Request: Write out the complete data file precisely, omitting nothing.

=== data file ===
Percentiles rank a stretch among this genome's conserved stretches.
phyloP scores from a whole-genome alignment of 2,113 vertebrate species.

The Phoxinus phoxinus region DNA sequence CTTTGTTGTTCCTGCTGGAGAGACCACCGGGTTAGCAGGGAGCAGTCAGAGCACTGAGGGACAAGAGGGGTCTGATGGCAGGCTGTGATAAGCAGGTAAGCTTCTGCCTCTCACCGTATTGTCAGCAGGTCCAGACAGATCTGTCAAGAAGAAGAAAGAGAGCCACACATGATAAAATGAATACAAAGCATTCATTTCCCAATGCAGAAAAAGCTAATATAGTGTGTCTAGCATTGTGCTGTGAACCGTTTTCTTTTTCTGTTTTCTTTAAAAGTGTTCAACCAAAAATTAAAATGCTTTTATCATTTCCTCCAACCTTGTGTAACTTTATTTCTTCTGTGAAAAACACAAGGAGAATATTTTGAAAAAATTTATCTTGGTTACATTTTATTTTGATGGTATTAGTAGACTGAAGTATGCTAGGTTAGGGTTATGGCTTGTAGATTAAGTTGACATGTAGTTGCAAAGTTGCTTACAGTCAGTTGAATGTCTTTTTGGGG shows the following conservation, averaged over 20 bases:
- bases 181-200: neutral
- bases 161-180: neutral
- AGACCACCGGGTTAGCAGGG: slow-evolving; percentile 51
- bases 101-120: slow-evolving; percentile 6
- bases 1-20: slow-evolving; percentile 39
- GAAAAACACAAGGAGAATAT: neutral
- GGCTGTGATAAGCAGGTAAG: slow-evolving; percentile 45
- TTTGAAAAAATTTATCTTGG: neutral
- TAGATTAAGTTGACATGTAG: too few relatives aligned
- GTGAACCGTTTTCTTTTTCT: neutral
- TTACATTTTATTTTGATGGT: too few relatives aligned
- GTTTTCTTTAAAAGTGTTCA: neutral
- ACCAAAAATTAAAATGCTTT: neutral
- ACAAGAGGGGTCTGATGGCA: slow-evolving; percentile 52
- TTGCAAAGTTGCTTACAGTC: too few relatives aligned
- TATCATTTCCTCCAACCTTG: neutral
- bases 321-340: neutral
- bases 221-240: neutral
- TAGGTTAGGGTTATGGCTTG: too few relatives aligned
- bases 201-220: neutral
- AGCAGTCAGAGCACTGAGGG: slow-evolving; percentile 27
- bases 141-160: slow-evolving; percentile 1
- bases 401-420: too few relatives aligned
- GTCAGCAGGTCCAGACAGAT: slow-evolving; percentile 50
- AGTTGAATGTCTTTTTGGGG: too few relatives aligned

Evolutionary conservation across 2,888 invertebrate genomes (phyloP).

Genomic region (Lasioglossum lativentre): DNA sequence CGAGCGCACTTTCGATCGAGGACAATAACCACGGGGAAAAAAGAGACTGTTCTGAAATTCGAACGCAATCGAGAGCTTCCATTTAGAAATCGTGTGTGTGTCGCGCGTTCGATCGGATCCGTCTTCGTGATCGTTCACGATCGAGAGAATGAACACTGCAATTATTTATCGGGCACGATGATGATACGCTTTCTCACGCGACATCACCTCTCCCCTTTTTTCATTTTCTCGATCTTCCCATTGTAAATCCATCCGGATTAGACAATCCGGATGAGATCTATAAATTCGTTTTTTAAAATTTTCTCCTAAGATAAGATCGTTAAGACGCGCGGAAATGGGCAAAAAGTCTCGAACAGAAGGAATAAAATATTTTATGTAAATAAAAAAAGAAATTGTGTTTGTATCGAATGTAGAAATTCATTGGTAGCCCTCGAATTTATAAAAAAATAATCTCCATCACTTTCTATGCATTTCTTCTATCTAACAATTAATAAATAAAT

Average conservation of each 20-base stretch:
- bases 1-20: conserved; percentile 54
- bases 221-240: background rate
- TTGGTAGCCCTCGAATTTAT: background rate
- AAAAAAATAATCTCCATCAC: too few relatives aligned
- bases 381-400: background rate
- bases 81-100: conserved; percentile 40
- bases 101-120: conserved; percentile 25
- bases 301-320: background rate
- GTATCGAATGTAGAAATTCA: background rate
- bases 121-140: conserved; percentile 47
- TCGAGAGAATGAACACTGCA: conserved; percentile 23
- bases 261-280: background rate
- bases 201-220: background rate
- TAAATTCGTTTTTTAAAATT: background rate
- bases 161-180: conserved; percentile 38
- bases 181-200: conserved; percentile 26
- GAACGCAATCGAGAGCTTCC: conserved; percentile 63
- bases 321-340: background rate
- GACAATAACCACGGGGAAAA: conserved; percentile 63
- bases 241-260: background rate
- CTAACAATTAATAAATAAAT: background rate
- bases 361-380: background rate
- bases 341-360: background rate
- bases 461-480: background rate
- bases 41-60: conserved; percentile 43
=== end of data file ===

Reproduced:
Percentiles rank a stretch among this genome's conserved stretches.
phyloP scores from a whole-genome alignment of 2,113 vertebrate species.

The Phoxinus phoxinus region DNA sequence CTTTGTTGTTCCTGCTGGAGAGACCACCGGGTTAGCAGGGAGCAGTCAGAGCACTGAGGGACAAGAGGGGTCTGATGGCAGGCTGTGATAAGCAGGTAAGCTTCTGCCTCTCACCGTATTGTCAGCAGGTCCAGACAGATCTGTCAAGAAGAAGAAAGAGAGCCACACATGATAAAATGAATACAAAGCATTCATTTCCCAATGCAGAAAAAGCTAATATAGTGTGTCTAGCATTGTGCTGTGAACCGTTTTCTTTTTCTGTTTTCTTTAAAAGTGTTCAACCAAAAATTAAAATGCTTTTATCATTTCCTCCAACCTTGTGTAACTTTATTTCTTCTGTGAAAAACACAAGGAGAATATTTTGAAAAAATTTATCTTGGTTACATTTTATTTTGATGGTATTAGTAGACTGAAGTATGCTAGGTTAGGGTTATGGCTTGTAGATTAAGTTGACATGTAGTTGCAAAGTTGCTTACAGTCAGTTGAATGTCTTTTTGGGG shows the following conservation, averaged over 20 bases:
- bases 181-200: neutral
- bases 161-180: neutral
- AGACCACCGGGTTAGCAGGG: slow-evolving; percentile 51
- bases 101-120: slow-evolving; percentile 6
- bases 1-20: slow-evolving; percentile 39
- GAAAAACACAAGGAGAATAT: neutral
- GGCTGTGATAAGCAGGTAAG: slow-evolving; percentile 45
- TTTGAAAAAATTTATCTTGG: neutral
- TAGATTAAGTTGACATGTAG: too few relatives aligned
- GTGAACCGTTTTCTTTTTCT: neutral
- TTACATTTTATTTTGATGGT: too few relatives aligned
- GTTTTCTTTAAAAGTGTTCA: neutral
- ACCAAAAATTAAAATGCTTT: neutral
- ACAAGAGGGGTCTGATGGCA: slow-evolving; percentile 52
- TTGCAAAGTTGCTTACAGTC: too few relatives aligned
- TATCATTTCCTCCAACCTTG: neutral
- bases 321-340: neutral
- bases 221-240: neutral
- TAGGTTAGGGTTATGGCTTG: too few relatives aligned
- bases 201-220: neutral
- AGCAGTCAGAGCACTGAGGG: slow-evolving; percentile 27
- bases 141-160: slow-evolving; percentile 1
- bases 401-420: too few relatives aligned
- GTCAGCAGGTCCAGACAGAT: slow-evolving; percentile 50
- AGTTGAATGTCTTTTTGGGG: too few relatives aligned

Evolutionary conservation across 2,888 invertebrate genomes (phyloP).

Genomic region (Lasioglossum lativentre): DNA sequence CGAGCGCACTTTCGATCGAGGACAATAACCACGGGGAAAAAAGAGACTGTTCTGAAATTCGAACGCAATCGAGAGCTTCCATTTAGAAATCGTGTGTGTGTCGCGCGTTCGATCGGATCCGTCTTCGTGATCGTTCACGATCGAGAGAATGAACACTGCAATTATTTATCGGGCACGATGATGATACGCTTTCTCACGCGACATCACCTCTCCCCTTTTTTCATTTTCTCGATCTTCCCATTGTAAATCCATCCGGATTAGACAATCCGGATGAGATCTATAAATTCGTTTTTTAAAATTTTCTCCTAAGATAAGATCGTTAAGACGCGCGGAAATGGGCAAAAAGTCTCGAACAGAAGGAATAAAATATTTTATGTAAATAAAAAAAGAAATTGTGTTTGTATCGAATGTAGAAATTCATTGGTAGCCCTCGAATTTATAAAAAAATAATCTCCATCACTTTCTATGCATTTCTTCTATCTAACAATTAATAAATAAAT

Average conservation of each 20-base stretch:
- bases 1-20: conserved; percentile 54
- bases 221-240: background rate
- TTGGTAGCCCTCGAATTTAT: background rate
- AAAAAAATAATCTCCATCAC: too few relatives aligned
- bases 381-400: background rate
- bases 81-100: conserved; percentile 40
- bases 101-120: conserved; percentile 25
- bases 301-320: background rate
- GTATCGAATGTAGAAATTCA: background rate
- bases 121-140: conserved; percentile 47
- TCGAGAGAATGAACACTGCA: conserved; percentile 23
- bases 261-280: background rate
- bases 201-220: background rate
- TAAATTCGTTTTTTAAAATT: background rate
- bases 161-180: conserved; percentile 38
- bases 181-200: conserved; percentile 26
- GAACGCAATCGAGAGCTTCC: conserved; percentile 63
- bases 321-340: background rate
- GACAATAACCACGGGGAAAA: conserved; percentile 63
- bases 241-260: background rate
- CTAACAATTAATAAATAAAT: background rate
- bases 361-380: background rate
- bases 341-360: background rate
- bases 461-480: background rate
- bases 41-60: conserved; percentile 43